Some of the following information is pertinent only to Arizona school districts. Please see your auditor or consultant for additional information about its applicability to your organization.
Q: What are good password requirements and how often should passwords be changed?
A: Password requirements should include minimum length requirements, requirements to use upper and lower case alphanumeric characters as well as special characters, ($,!,#, etc.). Should not allow a previously used password, and if possible have system automatically check passwords against lists of most-common or especially weak passwords and disallow use of those.
IT policies and procedures
Q: What should the District’s IT policies and procedures include?
A: The following list of policy topics is not intended to be exhaustive, so a district may have additional policy needs. Only after evaluating current systems and processes will a district be able to determine exactly what policies and procedures it needs to help secure its IT resources. Further resources available include but are not limited to, Control Objectives for Information and Related Technology (COBIT), National Institute of Standards and Technology (NIST), Federal Information System Controls Audit Manual (FISCAM), and the International Organization for Standardization (ISO).
Some policy topics a district should address include the following:
- Data privacy, security, and access to data and systems, including data backup, remote access, and wireless networks.
- General IT security, including user password security, device security settings, etc.
- Logging and monitoring of key activities on systems and networks.
- Appropriate use of the Internet and district e-mail systems.
- Use of Student Information System.
- Use of Accounting Information System.
- Disaster recovery planning
Disaster recovery plan
Q: What should a disaster recovery plan include?
A: Since a district uses technology systems to perform many business operations, it is critical to ensure that the IT systems are available and running effectively. IT Disaster Recovery Planning involves analyzing business functions and the IT systems, data, and resources necessary to support those business functions in case of emergencies or disasters and determining methods to restore full functionality. Such emergencies can include both natural disasters and human-error incidents.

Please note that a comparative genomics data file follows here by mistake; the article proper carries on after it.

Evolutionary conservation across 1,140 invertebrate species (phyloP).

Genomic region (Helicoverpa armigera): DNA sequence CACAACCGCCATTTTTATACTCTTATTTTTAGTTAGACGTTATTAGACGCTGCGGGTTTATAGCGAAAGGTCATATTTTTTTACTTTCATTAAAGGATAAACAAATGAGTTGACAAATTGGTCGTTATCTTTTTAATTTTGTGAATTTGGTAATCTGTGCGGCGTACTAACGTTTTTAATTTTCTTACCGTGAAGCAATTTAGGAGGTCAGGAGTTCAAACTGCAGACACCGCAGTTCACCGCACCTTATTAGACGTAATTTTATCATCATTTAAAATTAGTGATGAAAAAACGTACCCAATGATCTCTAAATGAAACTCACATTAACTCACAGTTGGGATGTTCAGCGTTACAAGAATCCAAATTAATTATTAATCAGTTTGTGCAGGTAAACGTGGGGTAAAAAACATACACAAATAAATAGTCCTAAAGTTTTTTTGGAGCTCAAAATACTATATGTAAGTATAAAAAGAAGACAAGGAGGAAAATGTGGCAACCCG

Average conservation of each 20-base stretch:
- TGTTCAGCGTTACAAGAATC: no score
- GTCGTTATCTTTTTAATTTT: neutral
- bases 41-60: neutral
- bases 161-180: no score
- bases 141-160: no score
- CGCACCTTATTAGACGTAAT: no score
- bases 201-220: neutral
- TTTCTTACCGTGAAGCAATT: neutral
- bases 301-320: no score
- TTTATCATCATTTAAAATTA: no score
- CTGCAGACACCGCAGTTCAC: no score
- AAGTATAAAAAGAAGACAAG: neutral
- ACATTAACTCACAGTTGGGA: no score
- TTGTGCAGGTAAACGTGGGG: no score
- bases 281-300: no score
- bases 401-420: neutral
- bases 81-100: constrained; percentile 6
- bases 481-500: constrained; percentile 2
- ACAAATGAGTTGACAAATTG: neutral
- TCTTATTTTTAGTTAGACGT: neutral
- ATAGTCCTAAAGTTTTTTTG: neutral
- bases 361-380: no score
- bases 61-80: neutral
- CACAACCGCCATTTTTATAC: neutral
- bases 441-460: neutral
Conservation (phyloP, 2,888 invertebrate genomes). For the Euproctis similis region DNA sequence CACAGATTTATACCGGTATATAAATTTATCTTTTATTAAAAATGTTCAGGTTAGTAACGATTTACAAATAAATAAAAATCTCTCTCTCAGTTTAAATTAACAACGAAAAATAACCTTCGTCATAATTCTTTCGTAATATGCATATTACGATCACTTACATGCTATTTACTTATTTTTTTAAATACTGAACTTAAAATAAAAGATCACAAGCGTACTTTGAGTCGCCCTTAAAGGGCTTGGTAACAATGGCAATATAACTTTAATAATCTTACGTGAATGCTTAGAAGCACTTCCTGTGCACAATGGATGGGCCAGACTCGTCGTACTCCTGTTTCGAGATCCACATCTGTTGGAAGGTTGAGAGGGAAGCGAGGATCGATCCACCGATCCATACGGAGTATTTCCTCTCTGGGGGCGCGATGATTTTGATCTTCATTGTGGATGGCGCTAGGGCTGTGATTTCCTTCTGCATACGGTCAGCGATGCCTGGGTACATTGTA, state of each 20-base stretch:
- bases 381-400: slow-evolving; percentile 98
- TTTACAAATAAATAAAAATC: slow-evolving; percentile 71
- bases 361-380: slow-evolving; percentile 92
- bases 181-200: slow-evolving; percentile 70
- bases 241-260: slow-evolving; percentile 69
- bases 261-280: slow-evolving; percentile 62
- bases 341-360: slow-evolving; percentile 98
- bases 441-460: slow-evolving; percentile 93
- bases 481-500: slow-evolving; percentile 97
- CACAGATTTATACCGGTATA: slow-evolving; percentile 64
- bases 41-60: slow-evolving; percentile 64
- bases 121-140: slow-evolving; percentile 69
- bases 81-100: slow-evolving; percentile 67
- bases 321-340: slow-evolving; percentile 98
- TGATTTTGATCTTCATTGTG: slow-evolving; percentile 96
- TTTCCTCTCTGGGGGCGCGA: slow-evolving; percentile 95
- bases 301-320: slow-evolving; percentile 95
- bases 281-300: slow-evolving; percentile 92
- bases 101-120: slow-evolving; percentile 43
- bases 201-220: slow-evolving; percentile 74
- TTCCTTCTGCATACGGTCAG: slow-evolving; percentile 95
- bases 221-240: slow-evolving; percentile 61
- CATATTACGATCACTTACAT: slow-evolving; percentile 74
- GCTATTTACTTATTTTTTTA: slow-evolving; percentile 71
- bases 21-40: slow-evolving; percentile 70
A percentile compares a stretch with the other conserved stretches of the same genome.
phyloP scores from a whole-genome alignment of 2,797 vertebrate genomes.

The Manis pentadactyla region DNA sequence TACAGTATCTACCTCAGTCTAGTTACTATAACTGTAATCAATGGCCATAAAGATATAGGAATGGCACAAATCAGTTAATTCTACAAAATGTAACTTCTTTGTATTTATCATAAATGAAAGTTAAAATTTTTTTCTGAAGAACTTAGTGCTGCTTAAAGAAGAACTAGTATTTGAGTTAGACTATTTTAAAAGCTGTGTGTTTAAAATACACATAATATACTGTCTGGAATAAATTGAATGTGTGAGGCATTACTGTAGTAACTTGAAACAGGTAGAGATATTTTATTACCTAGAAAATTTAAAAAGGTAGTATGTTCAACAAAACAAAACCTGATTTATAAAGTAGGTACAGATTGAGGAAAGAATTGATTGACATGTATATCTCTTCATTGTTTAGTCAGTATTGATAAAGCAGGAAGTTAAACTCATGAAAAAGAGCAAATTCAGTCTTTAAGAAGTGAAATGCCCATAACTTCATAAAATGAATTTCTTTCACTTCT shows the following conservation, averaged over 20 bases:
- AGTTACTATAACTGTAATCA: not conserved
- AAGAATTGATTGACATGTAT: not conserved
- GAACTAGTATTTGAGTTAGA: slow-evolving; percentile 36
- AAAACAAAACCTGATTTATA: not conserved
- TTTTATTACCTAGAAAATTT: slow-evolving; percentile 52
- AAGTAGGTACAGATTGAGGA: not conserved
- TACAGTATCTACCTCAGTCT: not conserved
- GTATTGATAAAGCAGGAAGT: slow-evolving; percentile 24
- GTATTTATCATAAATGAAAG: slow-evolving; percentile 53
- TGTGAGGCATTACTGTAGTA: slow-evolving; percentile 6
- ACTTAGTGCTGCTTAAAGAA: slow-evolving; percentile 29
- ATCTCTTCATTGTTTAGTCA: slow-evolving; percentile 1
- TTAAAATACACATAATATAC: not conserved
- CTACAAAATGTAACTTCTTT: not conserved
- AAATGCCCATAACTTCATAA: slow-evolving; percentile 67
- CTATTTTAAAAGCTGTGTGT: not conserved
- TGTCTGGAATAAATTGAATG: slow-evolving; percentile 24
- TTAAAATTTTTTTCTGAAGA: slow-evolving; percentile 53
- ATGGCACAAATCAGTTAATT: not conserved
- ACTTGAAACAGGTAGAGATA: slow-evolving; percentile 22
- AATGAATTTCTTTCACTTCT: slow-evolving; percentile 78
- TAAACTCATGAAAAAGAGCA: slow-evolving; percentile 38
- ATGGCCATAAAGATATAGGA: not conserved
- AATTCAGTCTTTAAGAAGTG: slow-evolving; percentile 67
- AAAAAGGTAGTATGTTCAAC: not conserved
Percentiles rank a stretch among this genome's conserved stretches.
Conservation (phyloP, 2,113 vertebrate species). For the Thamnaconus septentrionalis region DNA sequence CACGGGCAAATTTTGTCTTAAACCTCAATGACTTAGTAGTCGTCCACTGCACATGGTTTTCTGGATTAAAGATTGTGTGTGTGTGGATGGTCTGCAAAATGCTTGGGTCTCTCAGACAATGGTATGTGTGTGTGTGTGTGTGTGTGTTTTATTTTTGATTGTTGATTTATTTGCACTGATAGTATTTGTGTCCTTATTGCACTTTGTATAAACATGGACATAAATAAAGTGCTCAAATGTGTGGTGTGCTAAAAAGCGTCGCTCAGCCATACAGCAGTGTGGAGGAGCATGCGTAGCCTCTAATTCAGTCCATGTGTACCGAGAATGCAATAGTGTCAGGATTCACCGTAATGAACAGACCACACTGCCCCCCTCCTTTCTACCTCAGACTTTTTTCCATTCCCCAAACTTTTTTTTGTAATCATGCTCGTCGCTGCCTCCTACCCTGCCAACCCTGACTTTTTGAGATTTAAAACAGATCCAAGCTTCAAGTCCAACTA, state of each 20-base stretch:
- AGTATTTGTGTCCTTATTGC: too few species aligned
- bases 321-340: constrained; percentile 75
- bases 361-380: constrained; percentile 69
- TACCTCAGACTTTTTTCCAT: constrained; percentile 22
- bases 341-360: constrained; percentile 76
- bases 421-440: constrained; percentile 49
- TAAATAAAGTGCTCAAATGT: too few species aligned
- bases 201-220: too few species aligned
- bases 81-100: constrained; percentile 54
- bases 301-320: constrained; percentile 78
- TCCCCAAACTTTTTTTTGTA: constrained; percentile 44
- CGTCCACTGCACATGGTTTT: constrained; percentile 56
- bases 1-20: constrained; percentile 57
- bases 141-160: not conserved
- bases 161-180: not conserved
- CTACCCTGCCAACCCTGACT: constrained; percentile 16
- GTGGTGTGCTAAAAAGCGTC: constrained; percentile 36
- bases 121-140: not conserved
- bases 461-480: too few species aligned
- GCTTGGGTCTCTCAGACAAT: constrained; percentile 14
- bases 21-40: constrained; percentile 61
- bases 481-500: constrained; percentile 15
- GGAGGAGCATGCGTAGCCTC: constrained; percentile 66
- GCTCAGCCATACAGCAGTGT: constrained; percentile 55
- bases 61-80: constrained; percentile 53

The items necessary for each plan may vary by entity, but some basic DRP components include the following:
- Identification of critical equipment, data, and resources, including off-site locations to store backup data and maintain. redundant system resources to allow for emergency data processing.
- Contact list of key individuals with their roles and responsibilities.
- Procedures for regularly backing up systems and data and regularly testing backups.
- Procedures for activating the DRP, notifying appropriate parties, and assessing the severity of the disruption and the required response.
- Steps and procedures for restoring systems to full functionality.
- Supporting information as necessary to ensure a comprehensive plan such as business impact analysis, vendor contact information, etc.
- Conducting regular tests to ensure all areas are performing as required.
Q: Who should be involved in determining user roles and how should they be determined?
A: User roles should be used to restrict access to the least privilege necessary. In essence it ensures users are provided access to only resources and data required to perform their jobs, but are restricted from resources that are not necessary to their job function. For example a payroll clerk would likely not need to create purchase orders as part of their job function and therefore a payroll clerk user role would not include access to create or approve purchase orders. User roles and access would be impacted by the size of the district. Decisions on who needs what access would best be made by administration with input from department heads and IT.
The content of this page is for general information purposes only and does not constitute advice. Heinfeld, Meech & Co., P.C. tries to provide content that is true and accurate as of the date of writing; however, we give no assurance or warranty regarding the accuracy, timeliness, or applicability of any of the contents.